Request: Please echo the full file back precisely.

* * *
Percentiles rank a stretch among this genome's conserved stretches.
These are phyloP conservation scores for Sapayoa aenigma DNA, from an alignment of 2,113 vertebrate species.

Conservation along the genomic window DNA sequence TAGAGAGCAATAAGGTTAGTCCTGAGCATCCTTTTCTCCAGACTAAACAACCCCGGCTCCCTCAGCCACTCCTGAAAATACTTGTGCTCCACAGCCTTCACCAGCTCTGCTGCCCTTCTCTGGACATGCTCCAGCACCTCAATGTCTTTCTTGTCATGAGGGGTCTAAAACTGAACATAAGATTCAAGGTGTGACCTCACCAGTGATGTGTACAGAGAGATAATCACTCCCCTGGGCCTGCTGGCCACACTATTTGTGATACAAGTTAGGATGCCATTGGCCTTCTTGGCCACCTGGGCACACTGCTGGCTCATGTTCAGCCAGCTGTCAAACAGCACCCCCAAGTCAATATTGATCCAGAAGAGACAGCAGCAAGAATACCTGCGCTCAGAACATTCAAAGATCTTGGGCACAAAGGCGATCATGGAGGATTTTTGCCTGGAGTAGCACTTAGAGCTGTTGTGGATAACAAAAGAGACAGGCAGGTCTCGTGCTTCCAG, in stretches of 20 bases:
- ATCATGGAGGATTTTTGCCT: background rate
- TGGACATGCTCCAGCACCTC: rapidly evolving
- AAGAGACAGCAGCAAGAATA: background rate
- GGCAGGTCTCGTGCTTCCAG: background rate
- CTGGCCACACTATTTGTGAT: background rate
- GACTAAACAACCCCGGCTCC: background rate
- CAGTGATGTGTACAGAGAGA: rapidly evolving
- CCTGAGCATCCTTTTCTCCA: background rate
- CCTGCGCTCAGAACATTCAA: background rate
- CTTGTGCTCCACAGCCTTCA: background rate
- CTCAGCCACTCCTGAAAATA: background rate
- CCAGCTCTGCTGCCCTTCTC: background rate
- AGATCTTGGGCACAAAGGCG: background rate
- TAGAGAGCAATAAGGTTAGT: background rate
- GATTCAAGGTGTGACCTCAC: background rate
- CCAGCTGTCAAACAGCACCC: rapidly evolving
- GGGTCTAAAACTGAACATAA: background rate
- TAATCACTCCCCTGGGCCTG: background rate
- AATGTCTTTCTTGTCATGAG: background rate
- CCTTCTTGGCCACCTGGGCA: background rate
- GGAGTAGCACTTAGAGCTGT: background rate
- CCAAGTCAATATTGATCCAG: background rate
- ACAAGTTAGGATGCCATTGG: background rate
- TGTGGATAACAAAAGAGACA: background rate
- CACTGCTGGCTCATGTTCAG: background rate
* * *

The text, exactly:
Percentiles rank a stretch among this genome's conserved stretches.
These are phyloP conservation scores for Sapayoa aenigma DNA, from an alignment of 2,113 vertebrate species.

Conservation along the genomic window DNA sequence TAGAGAGCAATAAGGTTAGTCCTGAGCATCCTTTTCTCCAGACTAAACAACCCCGGCTCCCTCAGCCACTCCTGAAAATACTTGTGCTCCACAGCCTTCACCAGCTCTGCTGCCCTTCTCTGGACATGCTCCAGCACCTCAATGTCTTTCTTGTCATGAGGGGTCTAAAACTGAACATAAGATTCAAGGTGTGACCTCACCAGTGATGTGTACAGAGAGATAATCACTCCCCTGGGCCTGCTGGCCACACTATTTGTGATACAAGTTAGGATGCCATTGGCCTTCTTGGCCACCTGGGCACACTGCTGGCTCATGTTCAGCCAGCTGTCAAACAGCACCCCCAAGTCAATATTGATCCAGAAGAGACAGCAGCAAGAATACCTGCGCTCAGAACATTCAAAGATCTTGGGCACAAAGGCGATCATGGAGGATTTTTGCCTGGAGTAGCACTTAGAGCTGTTGTGGATAACAAAAGAGACAGGCAGGTCTCGTGCTTCCAG, in stretches of 20 bases:
- ATCATGGAGGATTTTTGCCT: background rate
- TGGACATGCTCCAGCACCTC: rapidly evolving
- AAGAGACAGCAGCAAGAATA: background rate
- GGCAGGTCTCGTGCTTCCAG: background rate
- CTGGCCACACTATTTGTGAT: background rate
- GACTAAACAACCCCGGCTCC: background rate
- CAGTGATGTGTACAGAGAGA: rapidly evolving
- CCTGAGCATCCTTTTCTCCA: background rate
- CCTGCGCTCAGAACATTCAA: background rate
- CTTGTGCTCCACAGCCTTCA: background rate
- CTCAGCCACTCCTGAAAATA: background rate
- CCAGCTCTGCTGCCCTTCTC: background rate
- AGATCTTGGGCACAAAGGCG: background rate
- TAGAGAGCAATAAGGTTAGT: background rate
- GATTCAAGGTGTGACCTCAC: background rate
- CCAGCTGTCAAACAGCACCC: rapidly evolving
- GGGTCTAAAACTGAACATAA: background rate
- TAATCACTCCCCTGGGCCTG: background rate
- AATGTCTTTCTTGTCATGAG: background rate
- CCTTCTTGGCCACCTGGGCA: background rate
- GGAGTAGCACTTAGAGCTGT: background rate
- CCAAGTCAATATTGATCCAG: background rate
- ACAAGTTAGGATGCCATTGG: background rate
- TGTGGATAACAAAAGAGACA: background rate
- CACTGCTGGCTCATGTTCAG: background rate